British Columbia recriminalizes illegal drug use amid pilot program

May 8, 2024, 5:47 PM

Photo: Paramedics from B.C. Ambulance respond to a drug overdose in downtown Vancouver, Wednesday, ...

Paramedics from B.C. Ambulance respond to a drug overdose in downtown Vancouver, Wednesday, June 23, 2021. (File photo: Jonathan Hayward/The Canadian Press, via AP)

(File photo: Jonathan Hayward/The Canadian Press, via AP)

Canada’s federal government has approved British Columbia’s request to recriminalize illegal drugs. The move comes a year into a three-year pilot program, according to The Canadian Press.

The pilot program allowed adults to carry up to 2.5 grams of drugs for personal use without facing criminal charges, reported CBC News.

However, The Canadian Press reported that the recriminalization represents a “major policy climbdown for the provincial NDP government.” But even though the pilot program didn’t necessarily work, Canada’s mental health and addiction minister, Ya’ara Saks told The Canadian Press it doesn’t mean it was a failure.

“This is the first time this has been done,” Saks told reporters on Parliament Hill, as reported by The Canadian Press. “As in any pilot, it is a process of learning.”

The province’s public safety minister, Mike Farnworth, told The Canadian Press on Tuesday that while they want to address addiction, that doesn’t mean anything goes.

He said that during the pilot program, police were unable to deal with public drug use, making public spaces more dangerous.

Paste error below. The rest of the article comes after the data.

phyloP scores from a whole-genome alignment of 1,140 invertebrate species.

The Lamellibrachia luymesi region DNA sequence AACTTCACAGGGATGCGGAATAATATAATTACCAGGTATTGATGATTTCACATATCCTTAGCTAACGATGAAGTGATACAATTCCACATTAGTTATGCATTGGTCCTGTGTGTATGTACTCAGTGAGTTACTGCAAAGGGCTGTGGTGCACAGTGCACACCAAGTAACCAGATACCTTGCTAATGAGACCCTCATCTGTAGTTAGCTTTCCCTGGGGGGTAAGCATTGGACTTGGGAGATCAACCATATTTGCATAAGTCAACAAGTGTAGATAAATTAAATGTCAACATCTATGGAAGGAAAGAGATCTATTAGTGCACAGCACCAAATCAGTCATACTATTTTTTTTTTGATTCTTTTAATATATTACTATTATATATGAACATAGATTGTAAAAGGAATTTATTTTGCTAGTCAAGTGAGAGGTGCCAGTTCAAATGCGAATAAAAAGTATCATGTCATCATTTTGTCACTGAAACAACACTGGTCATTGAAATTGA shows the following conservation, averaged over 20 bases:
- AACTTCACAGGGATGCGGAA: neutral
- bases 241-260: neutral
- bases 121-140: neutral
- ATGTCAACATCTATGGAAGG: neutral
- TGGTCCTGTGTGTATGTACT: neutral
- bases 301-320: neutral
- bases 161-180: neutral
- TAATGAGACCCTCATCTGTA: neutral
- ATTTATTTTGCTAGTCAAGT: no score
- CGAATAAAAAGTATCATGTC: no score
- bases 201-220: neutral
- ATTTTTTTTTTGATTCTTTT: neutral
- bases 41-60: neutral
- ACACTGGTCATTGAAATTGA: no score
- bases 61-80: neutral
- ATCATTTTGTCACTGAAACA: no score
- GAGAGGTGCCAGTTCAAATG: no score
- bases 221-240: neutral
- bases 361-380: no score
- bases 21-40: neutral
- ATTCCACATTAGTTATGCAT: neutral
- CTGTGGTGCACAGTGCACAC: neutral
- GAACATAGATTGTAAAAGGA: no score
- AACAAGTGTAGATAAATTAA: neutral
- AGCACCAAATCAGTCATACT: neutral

According to British Columbia’s Coroners Service, there were 192 suspected unregulated drug deaths in March 2024 in British Columbia. That’s an 11% decrease from the number of deaths in March 2023, at 215, but an 8% increase from the number of deaths in February 2024, at 177. The most deaths in 2024 in British Columbia have been in Vancouver, Surrey and Nanaimo.

British Columbia released a chart that shows the number of deaths from 2016, when a public health emergency was declared, to 2022. In 2016, the number of deaths was nearly 1,000, while in 2022, the number of deaths was nearly 2,300. A large jump is shown from 2019 to 2020. However, the pilot program didn’t start until 2023.

Similar move seen in Oregon

Last month, Oregon ended a three-year decriminalization effort that critics called a “massive failure.” Having illegal drugs was only punishable by a ticket and a maximum fine of $100, now possession is a misdemeanor, punishable by up to six months in jail. But the law also establishes treatment to be offered as an alternative to criminal penalties. It encourages law enforcement to divert people to addiction and mental health services instead of the criminal justice system.

More here: Oregon ends decriminalization of drugs, joins Washington in pushing jail or treatment

Seattle makes illegal drug use gross misdemeanor

Last September, the Seattle City Council passed an ordinance that allows officers to arrest people for using drugs in public, specifically in situations where they deem the person a threat to others. It aligns the city’s drug use with state legislation passed earlier in 2023.

Past coverage: Seattle City Council drug ordinance goes into effect

The ultimate goal, according to Seattle Mayor Bruce Harrell’s Office, was to craft a local law that puts Seattle in compliance with the new state law that took effect July 1. The legislation will divert $20 million to increase treatment and overdose response services and $7 million for new capital investments focused on leading with drug treatment.

However, Seattle’s drug laws have been debated for years as some seek harder penalties, while others want to focus more on treatment.

Contributing: Kate Stone, KIRO Newsradio; Frank Sumrall, MyNorthwest

Julia Dallas is a content editor at MyNorthwest. You can read her stories here. Follow Julia on X, formerly known as Twitter, here and email her here.

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British Columbia recriminalizes illegal drug use amid pilot program